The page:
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Duncan: 'Where's the focus on design in Osborne's housing drive?'

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RIBA president Jane Duncan has urged the chancellor to take ‘urgent action’ to ensure the 400,000 affordable homes he pledged by 2020 are not ‘rabbit hutch’ houses

Duncan raised fears about design quality following George Osborne’s announcement in the autumn statement earlier today (25 October) to pump an extra £2 billion a year into house-building.

The RIBA president also hit out at a further round of spending cuts proposed for planning departments, claiming local authority budgets had already ‘been slashed to unsustainable levels’ and that any new reductions would make it ‘increasingly hard [for planners] to adequately appraise the quality and impact of proposed development or to enable public participation in the design process.’

She went on to attack the current policies on energy and sustainability, stating it was ‘unclear how the government planned to meet its ambition to upgrade all low-income households by 2030’.

In full - response to autumn statement by RIBA president Jane Duncan

The chancellor’s focus on house-building is welcome. But urgent action is needed to ensure all homes are well designed, sustainable places people want to live, making ‘rabbit hutch’ houses a thing of the past. The announcements on new infrastructure and devolution must put quality design at their heart if we are to truly build a better Britain.

On housing:
We need well-designed homes in the right location, of the right quality and at prices people can afford to buy or rent. While [the institute] is pleased the government has made more money available to help increase the number of ‘affordable’ homes for first-time buyers, older people and those with disabilities, the quality of new homes cannot be allowed to slip off the agenda. The Housing and Planning Bill offers the perfect opportunity to ensure new houses are of excellent quality and will make homes for people now and long into the future.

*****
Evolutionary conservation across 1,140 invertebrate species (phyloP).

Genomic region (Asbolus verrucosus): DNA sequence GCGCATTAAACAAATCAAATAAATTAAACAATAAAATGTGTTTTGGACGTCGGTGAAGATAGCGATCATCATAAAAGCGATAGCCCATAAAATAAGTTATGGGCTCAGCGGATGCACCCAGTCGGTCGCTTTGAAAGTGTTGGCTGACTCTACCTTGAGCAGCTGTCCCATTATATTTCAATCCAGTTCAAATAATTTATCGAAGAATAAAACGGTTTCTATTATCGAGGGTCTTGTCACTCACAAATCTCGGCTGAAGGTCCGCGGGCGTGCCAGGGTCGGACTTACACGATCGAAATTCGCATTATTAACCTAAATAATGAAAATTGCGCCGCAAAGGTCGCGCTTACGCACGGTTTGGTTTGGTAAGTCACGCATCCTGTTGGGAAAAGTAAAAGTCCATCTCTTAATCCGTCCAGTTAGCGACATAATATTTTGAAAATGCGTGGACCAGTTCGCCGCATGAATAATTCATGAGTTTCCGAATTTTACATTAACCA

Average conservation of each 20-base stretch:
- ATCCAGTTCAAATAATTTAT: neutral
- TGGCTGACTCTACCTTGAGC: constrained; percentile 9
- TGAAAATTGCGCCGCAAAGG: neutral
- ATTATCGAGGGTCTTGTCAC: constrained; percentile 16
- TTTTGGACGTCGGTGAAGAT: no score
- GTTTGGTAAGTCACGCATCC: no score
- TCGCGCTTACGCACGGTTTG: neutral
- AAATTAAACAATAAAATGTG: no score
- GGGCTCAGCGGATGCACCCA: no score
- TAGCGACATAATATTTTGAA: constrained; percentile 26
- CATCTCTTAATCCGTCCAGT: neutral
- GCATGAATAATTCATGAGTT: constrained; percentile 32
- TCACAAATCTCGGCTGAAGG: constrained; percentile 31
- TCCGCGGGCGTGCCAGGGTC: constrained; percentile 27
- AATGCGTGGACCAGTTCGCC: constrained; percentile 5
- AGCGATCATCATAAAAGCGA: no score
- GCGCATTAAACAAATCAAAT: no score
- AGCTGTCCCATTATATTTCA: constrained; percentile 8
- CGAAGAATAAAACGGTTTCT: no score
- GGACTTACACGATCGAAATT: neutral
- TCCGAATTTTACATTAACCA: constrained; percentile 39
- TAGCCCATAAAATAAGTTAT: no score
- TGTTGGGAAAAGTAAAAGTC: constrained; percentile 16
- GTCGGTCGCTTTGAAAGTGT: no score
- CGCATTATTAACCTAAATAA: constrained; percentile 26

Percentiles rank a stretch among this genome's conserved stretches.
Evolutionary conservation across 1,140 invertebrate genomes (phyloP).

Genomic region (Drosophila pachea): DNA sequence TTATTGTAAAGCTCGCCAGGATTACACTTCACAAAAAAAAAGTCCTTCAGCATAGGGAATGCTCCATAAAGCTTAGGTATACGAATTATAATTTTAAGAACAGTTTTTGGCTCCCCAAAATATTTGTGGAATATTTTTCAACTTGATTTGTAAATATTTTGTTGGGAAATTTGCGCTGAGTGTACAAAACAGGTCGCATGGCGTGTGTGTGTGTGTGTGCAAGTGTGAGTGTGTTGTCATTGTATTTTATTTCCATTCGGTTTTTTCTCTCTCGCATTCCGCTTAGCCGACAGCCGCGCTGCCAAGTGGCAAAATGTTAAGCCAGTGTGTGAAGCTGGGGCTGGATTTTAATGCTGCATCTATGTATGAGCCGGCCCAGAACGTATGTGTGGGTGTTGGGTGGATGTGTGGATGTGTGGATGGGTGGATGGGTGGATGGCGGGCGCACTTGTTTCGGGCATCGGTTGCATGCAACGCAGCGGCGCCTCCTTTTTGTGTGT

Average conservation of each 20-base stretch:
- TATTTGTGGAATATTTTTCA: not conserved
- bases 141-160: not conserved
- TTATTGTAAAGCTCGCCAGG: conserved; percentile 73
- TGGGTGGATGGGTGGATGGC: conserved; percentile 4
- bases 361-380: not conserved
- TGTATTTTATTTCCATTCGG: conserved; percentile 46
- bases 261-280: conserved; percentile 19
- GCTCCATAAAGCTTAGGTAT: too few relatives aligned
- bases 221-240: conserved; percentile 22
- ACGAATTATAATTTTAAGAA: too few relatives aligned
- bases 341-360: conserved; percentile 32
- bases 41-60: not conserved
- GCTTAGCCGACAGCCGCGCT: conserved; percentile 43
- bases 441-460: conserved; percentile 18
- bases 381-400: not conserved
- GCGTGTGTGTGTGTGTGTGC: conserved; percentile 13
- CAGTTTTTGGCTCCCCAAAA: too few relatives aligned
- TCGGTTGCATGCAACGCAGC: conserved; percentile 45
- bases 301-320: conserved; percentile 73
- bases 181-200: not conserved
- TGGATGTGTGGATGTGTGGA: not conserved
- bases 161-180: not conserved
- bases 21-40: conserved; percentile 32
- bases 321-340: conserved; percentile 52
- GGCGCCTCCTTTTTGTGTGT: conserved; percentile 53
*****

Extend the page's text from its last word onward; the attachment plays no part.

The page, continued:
On planning:
Local authority budgets have been slashed to unsustainable levels, and we are concerned about the impacts this will have on local communities. Budget cuts have already undermined the ability of planning departments’ to make strategic long-term judgements about the needs of the communities they serve. This latest round of cuts will make it increasingly hard to adequately appraise the quality and impact of proposed development or to enable public participation in the design process.

On the need for energy efficiency:
Urgent action is needed to resolve the current policy impasse on the future of energy efficiency in the UK. Without more money it is unclear how the government plans to meet its ambition to upgrade all low-income households by 2030. Ahead of the Paris talks, we need to see more leadership on climate issues from the government.

On school buildings:
The protection of the schools capital budget is welcome, but there is still an enormous challenge that needs to be met. With much of the school stock beyond its shelf life and a need to provide additional places to accommodate two imminent population peaks, it is vital the government works with the designers and builders of new schools to ensure that high quality and value for money are consistently delivered.

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Readers' comments (1)

  • There is also the absurdity of the application of VAT at the full 20% to upgrades and improvement of the housing stock, now including those listed, because of architectural merit, while new-build housing is exempt, providing a 20% incentive for site-clearance with all the social disruption and waste of embodied energy entailed.

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